Previous studies conducted by our group allowed us to conclude that: a) thermotolerant Campylobacter spp. was present in a high proportion in the different stages of the poultry meat chain, especially in broilers in flock and carcasses in the slaughterhouse and the retail market19 and b) a significant proportion of the thermotolerant Campylobacter spp. isolated was resistant to the antibiotics commonly used in human medicine and most of them showed multiresistance patterns20. These findings show that poultry meat is a significant source of Campylobacter spp. contamination and that the consumers in Argentina are exposed to different strains of thermotolerant Campylobacter spp. which constitute a significant public health problem. Further studies should be conducted with the aim to establish the epidemiological link between the strains isolated from the poultry meat chain and human isolates. Furthermore, MLST typing could be useful for comparing our isolates with those circulating in other countries.

Conclusions

The present work is the first in Argentina to reveal that thermotolerant Campylobacter spp. shows high genetic diversity. Evidences for transmission through the food chain and cross contamination in slaughterhouses were found. This collective evidence should be considered as the scientific basis to implement risk management measures to protect the public health. It is clear that poultry are colonized on the farm and further studies should be conducted to evaluate the importance of different fomites and vectors and therefore, to understand the epidemiology of this food-borne pathogen.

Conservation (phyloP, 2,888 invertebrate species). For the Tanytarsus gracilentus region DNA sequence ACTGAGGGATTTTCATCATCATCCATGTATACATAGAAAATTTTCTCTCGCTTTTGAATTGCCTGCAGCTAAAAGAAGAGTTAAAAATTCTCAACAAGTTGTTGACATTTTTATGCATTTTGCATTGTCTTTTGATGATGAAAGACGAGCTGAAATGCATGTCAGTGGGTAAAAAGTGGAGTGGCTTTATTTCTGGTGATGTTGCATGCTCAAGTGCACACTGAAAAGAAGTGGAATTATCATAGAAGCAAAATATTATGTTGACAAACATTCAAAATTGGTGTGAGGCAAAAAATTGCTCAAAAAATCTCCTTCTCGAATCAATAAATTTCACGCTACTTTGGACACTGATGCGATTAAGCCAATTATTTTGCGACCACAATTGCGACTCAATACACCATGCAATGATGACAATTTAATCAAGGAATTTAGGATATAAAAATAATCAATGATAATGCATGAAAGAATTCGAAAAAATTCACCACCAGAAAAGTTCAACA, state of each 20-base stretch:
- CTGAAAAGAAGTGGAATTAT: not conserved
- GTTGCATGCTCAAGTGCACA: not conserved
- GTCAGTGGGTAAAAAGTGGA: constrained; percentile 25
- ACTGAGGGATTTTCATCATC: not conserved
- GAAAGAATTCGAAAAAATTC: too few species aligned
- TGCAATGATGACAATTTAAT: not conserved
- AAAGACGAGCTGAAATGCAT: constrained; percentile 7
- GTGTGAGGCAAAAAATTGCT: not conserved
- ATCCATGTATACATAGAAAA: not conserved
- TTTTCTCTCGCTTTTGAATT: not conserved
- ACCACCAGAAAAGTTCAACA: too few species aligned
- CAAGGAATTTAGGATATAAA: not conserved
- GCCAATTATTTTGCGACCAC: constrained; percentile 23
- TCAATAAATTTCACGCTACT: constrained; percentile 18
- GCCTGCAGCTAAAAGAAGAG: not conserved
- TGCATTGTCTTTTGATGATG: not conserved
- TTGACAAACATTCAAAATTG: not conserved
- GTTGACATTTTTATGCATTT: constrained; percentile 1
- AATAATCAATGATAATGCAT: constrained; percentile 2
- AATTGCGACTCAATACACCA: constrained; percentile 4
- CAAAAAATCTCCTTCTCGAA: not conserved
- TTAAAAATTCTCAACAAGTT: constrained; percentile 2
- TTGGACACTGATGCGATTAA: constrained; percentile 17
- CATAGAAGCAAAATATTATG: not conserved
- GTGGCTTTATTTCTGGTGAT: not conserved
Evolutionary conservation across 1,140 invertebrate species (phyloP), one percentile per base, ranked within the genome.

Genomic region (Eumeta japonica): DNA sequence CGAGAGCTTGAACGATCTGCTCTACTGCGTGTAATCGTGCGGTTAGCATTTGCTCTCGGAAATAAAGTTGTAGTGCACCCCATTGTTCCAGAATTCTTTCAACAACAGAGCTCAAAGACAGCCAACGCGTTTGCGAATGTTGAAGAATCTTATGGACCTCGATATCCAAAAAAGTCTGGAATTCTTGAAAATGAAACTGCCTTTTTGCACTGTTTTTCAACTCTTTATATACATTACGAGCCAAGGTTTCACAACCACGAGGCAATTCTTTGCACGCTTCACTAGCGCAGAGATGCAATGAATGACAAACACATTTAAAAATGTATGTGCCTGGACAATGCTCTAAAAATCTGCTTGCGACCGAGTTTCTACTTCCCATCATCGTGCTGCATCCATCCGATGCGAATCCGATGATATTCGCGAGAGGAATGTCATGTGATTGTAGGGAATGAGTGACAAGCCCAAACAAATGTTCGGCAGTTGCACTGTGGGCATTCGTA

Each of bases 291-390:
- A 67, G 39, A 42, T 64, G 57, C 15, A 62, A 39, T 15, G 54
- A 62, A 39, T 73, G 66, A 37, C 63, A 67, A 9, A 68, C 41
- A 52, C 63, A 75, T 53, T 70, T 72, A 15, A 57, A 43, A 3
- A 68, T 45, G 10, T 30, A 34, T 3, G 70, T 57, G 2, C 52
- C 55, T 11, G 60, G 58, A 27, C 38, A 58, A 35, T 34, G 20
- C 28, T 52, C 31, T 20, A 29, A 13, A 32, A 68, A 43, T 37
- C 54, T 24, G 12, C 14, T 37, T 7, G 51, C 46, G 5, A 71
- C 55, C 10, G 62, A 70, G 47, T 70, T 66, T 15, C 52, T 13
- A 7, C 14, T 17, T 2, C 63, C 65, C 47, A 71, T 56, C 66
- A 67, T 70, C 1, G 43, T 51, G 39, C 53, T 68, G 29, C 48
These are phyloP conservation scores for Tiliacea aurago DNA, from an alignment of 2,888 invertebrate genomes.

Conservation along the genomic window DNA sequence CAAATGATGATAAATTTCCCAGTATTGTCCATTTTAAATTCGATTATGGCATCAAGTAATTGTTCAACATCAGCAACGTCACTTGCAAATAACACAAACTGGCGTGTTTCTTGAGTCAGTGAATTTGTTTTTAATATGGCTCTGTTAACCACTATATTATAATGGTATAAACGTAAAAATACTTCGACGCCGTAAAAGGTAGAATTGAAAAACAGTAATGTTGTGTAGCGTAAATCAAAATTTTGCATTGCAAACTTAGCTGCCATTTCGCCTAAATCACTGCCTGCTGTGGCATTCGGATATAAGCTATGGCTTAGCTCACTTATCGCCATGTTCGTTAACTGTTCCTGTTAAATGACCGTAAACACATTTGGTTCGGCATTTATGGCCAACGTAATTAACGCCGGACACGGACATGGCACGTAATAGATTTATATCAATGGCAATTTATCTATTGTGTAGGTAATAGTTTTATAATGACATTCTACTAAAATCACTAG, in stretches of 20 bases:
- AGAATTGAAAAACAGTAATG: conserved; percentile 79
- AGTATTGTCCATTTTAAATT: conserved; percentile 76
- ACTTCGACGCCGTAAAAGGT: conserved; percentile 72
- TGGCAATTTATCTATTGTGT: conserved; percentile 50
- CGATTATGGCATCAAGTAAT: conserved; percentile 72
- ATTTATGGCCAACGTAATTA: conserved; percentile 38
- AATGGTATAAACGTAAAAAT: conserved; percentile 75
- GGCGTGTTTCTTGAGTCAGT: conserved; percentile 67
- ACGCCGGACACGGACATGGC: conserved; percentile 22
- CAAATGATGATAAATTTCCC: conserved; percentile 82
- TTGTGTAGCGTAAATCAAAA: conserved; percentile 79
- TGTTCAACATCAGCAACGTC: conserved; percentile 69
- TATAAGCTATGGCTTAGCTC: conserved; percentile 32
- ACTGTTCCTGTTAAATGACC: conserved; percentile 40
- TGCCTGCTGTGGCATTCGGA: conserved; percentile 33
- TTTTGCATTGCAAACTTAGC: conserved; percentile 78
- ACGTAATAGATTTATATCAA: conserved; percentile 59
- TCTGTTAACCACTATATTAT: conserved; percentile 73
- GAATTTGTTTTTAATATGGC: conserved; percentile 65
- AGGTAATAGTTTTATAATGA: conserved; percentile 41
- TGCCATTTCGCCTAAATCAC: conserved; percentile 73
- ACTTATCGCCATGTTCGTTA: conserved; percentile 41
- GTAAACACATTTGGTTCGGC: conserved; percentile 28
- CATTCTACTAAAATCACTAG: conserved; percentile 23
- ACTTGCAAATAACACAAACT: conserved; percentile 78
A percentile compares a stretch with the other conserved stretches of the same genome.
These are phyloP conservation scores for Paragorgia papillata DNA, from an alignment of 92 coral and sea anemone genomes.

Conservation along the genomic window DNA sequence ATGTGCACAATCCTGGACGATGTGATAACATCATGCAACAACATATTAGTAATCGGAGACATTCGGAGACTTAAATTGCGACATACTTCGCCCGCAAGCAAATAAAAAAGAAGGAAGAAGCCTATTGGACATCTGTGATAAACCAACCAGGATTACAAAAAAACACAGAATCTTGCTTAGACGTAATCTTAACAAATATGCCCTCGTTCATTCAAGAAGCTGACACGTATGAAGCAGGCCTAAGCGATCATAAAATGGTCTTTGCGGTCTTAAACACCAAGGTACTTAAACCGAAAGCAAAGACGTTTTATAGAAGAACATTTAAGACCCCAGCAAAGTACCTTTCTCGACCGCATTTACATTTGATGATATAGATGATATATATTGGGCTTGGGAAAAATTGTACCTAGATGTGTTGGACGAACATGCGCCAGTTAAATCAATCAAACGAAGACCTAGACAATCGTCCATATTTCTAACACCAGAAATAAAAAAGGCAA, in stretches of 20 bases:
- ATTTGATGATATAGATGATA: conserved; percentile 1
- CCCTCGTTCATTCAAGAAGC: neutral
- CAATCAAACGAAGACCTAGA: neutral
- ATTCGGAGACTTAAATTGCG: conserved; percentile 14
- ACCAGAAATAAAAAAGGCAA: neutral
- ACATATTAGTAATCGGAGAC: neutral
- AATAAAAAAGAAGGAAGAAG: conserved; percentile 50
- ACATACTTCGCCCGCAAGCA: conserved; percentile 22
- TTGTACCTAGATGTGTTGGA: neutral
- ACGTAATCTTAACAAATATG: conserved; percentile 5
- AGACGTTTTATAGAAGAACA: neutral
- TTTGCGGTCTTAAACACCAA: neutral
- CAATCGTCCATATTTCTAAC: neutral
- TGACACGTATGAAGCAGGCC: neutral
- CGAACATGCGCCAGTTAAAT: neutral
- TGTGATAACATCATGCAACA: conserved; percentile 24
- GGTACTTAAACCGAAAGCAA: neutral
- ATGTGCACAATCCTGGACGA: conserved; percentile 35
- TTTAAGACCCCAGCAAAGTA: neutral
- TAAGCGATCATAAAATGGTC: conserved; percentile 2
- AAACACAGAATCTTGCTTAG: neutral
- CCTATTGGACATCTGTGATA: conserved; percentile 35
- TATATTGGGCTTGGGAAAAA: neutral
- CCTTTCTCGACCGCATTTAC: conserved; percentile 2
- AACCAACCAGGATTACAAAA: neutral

Ethical responsibilitiesProtection of people and animals

The authors state that the procedures followed conformed to the ethical standards of the responsible human experimentation committee and in agreement with the World Medical Association and the Declaration of Helsinki.

Confidentiality of data

The authors state that no patient data appears in this article.

Right to privacy and informed consent

The authors state that no patient data appears in this article.

Conflict of interest

The authors declare that they have no “conflicts of interest”.

Acknowledgments

LSF, LPS, MVZ and MLS are Research Career Member from the Consejo Nacional de Investigaciones Científicas y Técnicas (CONICET, Argentina). JEB, DMA, ER, APB, ARS and JAZ are doctoral fellow from CONICET (Argentina). The authors would like to thank Dr. Gerardo Leotta (Instituto de Genética Veterinaria (IGEVET-CONICET/UNLP) Facultad de Ciencias Veterinarias (UNLP) for the use of the Bionumerics software. We also thank Dr. Horacio Terzolo and Alejandra Velilla (National Institute of Agricultural Technology-EEA Balcarce, Argentina) for their assistance and cooperation in the training of our working group in bacteriological techniques of thermotolerant Campylobacter. This study was funded by CONICET (PIP 11220120100481CO) and SENASA (Research, Transfer and Communication – Health, Safety and Quality Agrifood Research Group for training. Collective award from SENASA).

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es en pt

¿Es usted profesional sanitario apto para prescribir o dispensar medicamentos?

Are you a health professional able to prescribe or dispense drugs?

Você é um profissional de saúde habilitado a prescrever ou dispensar medicamentos